Bacon-wrapped dates (appetizer) – this feels like “glamping” without the king size bed. Before our trip, I wrap dates in a half piece of bacon each and hold them in place with toothpicks. At the campsite, we roast them over the fire on a marshmallow stick and enjoy a tasty treat while dinner is baking in the coals (they’re also sweet enough for dessert). These could definitely be a main dish, maybe with a veggie foil packet and some cous cous.

Fajitas – we love fajitas, particularly as an option if rain is possible, or if the campsite has a grill for the meat. I marinate the meat (we prefer steak since corn/soy free chicken is hard to find) in lime juice, olive oil, cumin, oregano, salt and pepper mixed in a ziploc bag and bring it in our cooler for a relatively mess free option. We usually pre-chop the veggies and cook them (and the meat if needed) in a cast iron pan on our camp stove for even heating and a nice char. Tortillas can be quickly heated in the pan while the meat rests.

Risotto – sound like a weird choice for camping? I thought so at first, but we went camping during a burn ban in Washington and I wanted a one pot meal I could make on our camp stove. Boxed vegetable stock, arborio rice, frozen peas (also help to keep the cooler cold and it doesn’t matter if they defrost) and pre-grated parmesan make this a pretty easy dish.

Dumplings with cut veggies – I make the dumplings at home (ground pork and radicchio or mixed veggies are good fillings) and freeze them to be pan fried on the camp stove. I serve them with some sliced veggies and a little premixed dipping sauce (coconut aminos and rice vinegar).

Baked potato bar – The kids aren’t currently fans of russet potatoes, but they love sweet potatoes, so we wrap them in foil and serving them with sides of butter, cheese and some frozen broccoli that we cook on the stove (or wrap it in foil too and make it roasted broccoli).

Foil meals – A camping classic. I usually use salmon as the protein because it seems to cook at about the same rate as the vegetables (I like mine cooked through). The key to the best foil meal is to include some water-heavy vegetables like tomatoes, zucchini, onions and mushrooms, topped with lemon juice, olive oil, salt, pepper and some thyme or oregano. Adding some small potatoes makes them more filling. I usually pre-wrap the packets before we leave so they’re all ready to pop on the fire on our first night.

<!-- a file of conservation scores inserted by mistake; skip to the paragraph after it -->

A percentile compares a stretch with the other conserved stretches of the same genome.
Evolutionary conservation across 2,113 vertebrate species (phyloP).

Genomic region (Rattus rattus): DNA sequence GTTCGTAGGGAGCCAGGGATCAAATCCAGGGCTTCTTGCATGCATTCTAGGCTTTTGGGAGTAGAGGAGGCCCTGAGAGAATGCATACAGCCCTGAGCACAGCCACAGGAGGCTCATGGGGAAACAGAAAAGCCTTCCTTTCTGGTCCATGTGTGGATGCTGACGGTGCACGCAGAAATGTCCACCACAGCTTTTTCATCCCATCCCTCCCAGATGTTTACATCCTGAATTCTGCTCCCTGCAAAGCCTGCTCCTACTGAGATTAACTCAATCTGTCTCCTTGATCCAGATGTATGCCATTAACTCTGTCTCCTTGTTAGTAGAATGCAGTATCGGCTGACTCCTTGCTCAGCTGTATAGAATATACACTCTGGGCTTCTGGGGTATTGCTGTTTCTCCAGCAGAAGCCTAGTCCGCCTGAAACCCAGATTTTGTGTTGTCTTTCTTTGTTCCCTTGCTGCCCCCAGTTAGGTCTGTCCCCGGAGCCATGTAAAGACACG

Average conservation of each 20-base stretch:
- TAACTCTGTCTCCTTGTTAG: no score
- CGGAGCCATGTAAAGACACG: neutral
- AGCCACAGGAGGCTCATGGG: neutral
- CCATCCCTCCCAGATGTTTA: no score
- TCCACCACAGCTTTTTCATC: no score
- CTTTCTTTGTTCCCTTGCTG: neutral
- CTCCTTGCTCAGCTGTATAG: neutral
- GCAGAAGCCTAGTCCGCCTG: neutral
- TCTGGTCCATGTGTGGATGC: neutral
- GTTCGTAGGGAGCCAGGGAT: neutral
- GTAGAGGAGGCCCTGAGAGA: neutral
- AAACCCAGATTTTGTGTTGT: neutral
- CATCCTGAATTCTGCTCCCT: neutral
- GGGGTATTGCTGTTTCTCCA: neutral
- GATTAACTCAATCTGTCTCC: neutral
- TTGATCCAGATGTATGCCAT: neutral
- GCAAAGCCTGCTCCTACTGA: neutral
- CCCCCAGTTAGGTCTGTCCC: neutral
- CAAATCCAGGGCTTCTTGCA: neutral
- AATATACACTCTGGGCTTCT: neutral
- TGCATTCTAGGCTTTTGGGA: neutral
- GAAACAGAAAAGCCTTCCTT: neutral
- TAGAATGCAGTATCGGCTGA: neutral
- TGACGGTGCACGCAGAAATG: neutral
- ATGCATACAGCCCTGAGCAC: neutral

Pumpkin chili– I pre-make vegetarian chili with a can of pumpkin puree, a mix of beans, diced tomatoes, garlic, onion, bell pepper and spices and freeze it to be reheated at the campsite. Because it’s vegetarian and can be frozen, it’s a good option for later in a trip. You could also bring the ingredients along, but I prefer pre-mixing for ease.

Grilled meat with spinach rice – I pre-make the spinach rice ahead of time. I blend about 8 oz of fresh spinach with some cilantro, onions, garlic, lime juice, olive oil, salt and pepper and add it to vegetable stock in which I cook rice. The rice can be frozen or just refrigerated and reheated to serve with meat or shrimp that we grill on the campfire.

Moroccan skewers – while we mostly make these vegetarian to serve alongside something else (like hot dogs or shrimp, or even toasted cashews and pitas), we love prepping veggies in this flavorful Moroccan-style marinade from the blog Natasha’s Kitchen (not me!).

Foil-wrapped burritos – somewhat similar to a foil packet meal, but this one is a little easier to set up as a build-your-own bar. We pre-cook veggies (peppers, onions, broccoli/spinach, chopped tomatoes) and meat or beans and shred cheese. Then, everyone can add their desired toppings to a tortilla and wrap it up in foil to pop in the fire. There’s minimal risk of undercooking since you’re just warming up pre-cooked items and melting cheese.


We really only make s’mores or sometimes a dutch oven pineapple upside down cake (my last attempt at chocolate cake in orange peel failed miserably). This is an area where I could really use tips, but often the kids have to go to bed pretty soon after dinner and clean-up, so we just skip dessert at times.

Roasting marshmallows at Moran State Park

What are your favorite camping meals? Do you do most of the prep ahead of time, or make things at camp?